Staying calm in the midst of an emergency is easier said than done. An owner’s calm demeanor is usually the first thing out the door the moment they lay eyes on their injured pet. Driven by fear, several owners would attempt to administer first aid on their furry companions. Though treatment must be left to the professionals, owners may provide basic first aid to their pets to alleviate some of the pain.
Committed to educating the Filipino pet community on proper pet care, the Pet Food Institute (PFI) shares some tips on how to administer basic first aid to pets.
Always be ready
A pet’s first aid kit is like a superhero’s utility belt and much like any other superhero, pet owners must always have their utility belt on hand in case of an emergency.
The following should be in their pet’s first aid kit:
Bandages are very important because these help control bleeding and keep wounds clean until they can be treated by a veterinarian. Some owners are hesitant to use bandages out of fear that this would stick to their pet’s fur and hurt their beloved companion. Owners may opt to use a non-adhesive wrap as it doesn’t stick to animal’s fur thus eliminating the possibility of hurting one’s pet.
Like bandages, thermometers are a must in a pet’s first aid kit. This tool will help owners determine if their pet has a fever. Experts recommend temperature to be taken rectally as it is more accurate.
Regardless of how friendly a pet may be, animals may still try to bite when in pain. Owners can slip in a leash or a muzzle inside their pet’s first aid kit to avoid getting bitten when administering first aid.
Water can be used to flush out wounds, soothe burns or cool off an overheated pet. Owners must remember to have an abundance of this in their first aid kit.
Be calm but act fast
During pet emergencies, owners must stay calm but act fast. The first thing owners must do is assess their pet’s condition: is their pet conscious? Is their pet bleeding? Bleeding, choking and heatstroke are some of the most common problems pets encounter. These are the following steps owners may do if their pet is faced with the following:
Bleeding. One of the most common problems in pets is bleeding. If an animal is bleeding, owners must remember to apply direct pressure with a clean towel or cloth for at least three minutes before checking to see if the bleeding had stopped. If not, or in the cases of life-threatening wounds, immediately take your pet to the veterinarian.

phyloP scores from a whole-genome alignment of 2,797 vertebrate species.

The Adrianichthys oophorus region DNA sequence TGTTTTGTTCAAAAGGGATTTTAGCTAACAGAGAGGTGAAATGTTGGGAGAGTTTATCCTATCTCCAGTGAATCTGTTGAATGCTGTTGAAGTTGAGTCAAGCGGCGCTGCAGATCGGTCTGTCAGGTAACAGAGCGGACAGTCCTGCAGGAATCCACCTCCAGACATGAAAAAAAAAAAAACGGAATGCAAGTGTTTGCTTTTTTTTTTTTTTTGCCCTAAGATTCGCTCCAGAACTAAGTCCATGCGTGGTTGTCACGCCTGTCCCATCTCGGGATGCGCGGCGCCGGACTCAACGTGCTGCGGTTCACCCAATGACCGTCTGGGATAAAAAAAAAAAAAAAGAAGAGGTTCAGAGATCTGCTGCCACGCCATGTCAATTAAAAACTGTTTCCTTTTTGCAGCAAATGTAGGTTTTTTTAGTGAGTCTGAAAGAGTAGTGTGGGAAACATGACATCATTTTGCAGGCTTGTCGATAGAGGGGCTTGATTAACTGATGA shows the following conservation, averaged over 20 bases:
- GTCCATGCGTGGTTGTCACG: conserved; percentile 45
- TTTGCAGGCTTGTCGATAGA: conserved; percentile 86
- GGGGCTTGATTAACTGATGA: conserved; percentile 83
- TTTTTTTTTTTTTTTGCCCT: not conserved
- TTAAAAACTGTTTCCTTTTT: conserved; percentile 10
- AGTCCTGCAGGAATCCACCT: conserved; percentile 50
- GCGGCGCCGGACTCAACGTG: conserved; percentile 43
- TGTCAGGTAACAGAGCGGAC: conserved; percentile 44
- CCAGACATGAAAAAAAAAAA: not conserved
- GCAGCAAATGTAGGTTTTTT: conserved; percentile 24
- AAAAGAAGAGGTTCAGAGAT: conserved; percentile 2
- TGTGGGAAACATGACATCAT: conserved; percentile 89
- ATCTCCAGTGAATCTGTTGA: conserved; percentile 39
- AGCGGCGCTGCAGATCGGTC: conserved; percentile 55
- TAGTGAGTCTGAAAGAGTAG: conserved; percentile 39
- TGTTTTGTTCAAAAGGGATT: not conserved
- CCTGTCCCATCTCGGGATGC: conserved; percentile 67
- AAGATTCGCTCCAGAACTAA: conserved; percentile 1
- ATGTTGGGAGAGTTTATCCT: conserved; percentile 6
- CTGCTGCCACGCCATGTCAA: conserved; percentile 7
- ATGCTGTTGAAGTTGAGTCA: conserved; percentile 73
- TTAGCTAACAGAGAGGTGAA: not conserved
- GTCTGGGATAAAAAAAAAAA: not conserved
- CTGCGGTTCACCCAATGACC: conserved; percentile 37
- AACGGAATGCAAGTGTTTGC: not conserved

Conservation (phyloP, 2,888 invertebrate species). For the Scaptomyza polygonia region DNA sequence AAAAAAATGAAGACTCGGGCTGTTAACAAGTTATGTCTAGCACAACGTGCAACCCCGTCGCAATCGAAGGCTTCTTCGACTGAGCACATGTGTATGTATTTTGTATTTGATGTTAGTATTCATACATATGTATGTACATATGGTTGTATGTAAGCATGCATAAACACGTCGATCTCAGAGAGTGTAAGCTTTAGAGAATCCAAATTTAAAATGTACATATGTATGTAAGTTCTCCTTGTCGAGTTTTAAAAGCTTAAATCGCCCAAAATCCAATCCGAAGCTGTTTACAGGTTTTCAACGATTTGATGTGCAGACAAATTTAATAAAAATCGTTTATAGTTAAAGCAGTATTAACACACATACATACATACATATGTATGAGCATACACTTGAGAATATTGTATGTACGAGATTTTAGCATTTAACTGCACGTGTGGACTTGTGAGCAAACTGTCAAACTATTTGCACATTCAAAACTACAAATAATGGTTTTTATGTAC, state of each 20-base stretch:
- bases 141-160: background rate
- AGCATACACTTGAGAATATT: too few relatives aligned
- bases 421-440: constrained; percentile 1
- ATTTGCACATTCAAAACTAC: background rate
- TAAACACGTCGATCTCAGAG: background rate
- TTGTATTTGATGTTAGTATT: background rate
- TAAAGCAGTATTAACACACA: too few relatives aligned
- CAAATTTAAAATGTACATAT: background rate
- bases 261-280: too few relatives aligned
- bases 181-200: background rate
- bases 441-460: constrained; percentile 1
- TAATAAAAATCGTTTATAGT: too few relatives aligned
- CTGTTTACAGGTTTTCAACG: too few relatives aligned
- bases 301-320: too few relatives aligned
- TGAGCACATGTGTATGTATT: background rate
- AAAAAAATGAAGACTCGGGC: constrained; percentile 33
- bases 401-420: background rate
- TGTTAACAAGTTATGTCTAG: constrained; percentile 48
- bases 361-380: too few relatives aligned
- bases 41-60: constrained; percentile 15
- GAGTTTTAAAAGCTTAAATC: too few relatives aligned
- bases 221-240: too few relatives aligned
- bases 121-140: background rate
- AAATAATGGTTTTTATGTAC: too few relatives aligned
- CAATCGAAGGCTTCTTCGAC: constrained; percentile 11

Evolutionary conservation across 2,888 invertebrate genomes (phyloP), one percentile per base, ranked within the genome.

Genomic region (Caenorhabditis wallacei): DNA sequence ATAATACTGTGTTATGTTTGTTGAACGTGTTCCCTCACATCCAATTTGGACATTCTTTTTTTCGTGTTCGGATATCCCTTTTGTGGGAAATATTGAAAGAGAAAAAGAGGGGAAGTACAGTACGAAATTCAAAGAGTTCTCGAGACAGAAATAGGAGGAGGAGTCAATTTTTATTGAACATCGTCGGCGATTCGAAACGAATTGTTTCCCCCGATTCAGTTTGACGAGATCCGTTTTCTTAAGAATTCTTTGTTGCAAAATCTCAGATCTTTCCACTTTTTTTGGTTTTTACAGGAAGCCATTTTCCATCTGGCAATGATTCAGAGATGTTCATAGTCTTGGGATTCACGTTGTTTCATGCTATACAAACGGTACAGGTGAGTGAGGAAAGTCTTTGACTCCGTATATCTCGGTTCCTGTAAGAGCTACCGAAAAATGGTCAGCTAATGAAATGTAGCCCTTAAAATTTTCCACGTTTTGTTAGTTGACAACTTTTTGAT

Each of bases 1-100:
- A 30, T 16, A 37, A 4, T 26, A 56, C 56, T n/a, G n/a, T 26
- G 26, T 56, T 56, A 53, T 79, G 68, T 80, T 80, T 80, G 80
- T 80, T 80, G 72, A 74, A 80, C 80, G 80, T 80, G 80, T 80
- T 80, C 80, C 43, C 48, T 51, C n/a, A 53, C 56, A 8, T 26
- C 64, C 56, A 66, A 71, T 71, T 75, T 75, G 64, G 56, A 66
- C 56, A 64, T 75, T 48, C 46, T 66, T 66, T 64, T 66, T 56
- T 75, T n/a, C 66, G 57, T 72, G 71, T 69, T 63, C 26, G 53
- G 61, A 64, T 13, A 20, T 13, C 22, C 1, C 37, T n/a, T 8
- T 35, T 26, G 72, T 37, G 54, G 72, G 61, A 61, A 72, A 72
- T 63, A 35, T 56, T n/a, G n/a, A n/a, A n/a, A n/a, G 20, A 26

Choking. Pets have a tendency to put things inside their mouth and though some owners may find this endearing, this is dangerous as it may lead to choking. If owners find their pet with items lodged down its throat, the first thing to do is to look inside their mouth to see if the foreign object is visible. If it is visible, owners must assess if they can remove the foreign object with tweezers. Owners must remember to be careful in order to avoid pushing the object further down their pet’s throat. However, if owners cannot remove the foreign object or if their pet collapses, it is advisable to go to the nearest veterinarian.
Heatstroke. Heatstroke, especially in hot countries like the Philippines, is one of the most common ailments among animals. Veterinarians often remind owners to rush their furry pals to the clinic during the first signs of a heatstroke. However, if this is not possible, owners must move their pets to a shaded area away from the sun. A cold towel must be placed around their pet’s neck and head and the towel must be hydrated and wrapped after a few minutes.
To further cool them down, owners can pour or use a hose to keep cool water running over their pet’s body.
Call your veterinarian
Owners are reminded that though administering basic first aid to their pets may improve their chances of recovery, it may also cause damage if not administered properly. Veterinarians urge owners to immediately contact and bring their pets to the clinic at the first sign of trouble.
PFI is committed in informing pet owners about pet nutrition and proper pet care. Through its local initiative, Well-Fed, Well-Nurtured campaign in partnership with the Veterinary Practitioners Association of the Philippines, PFI seeks to advocate responsible pet ownership to the ever-growing Filipino pet community.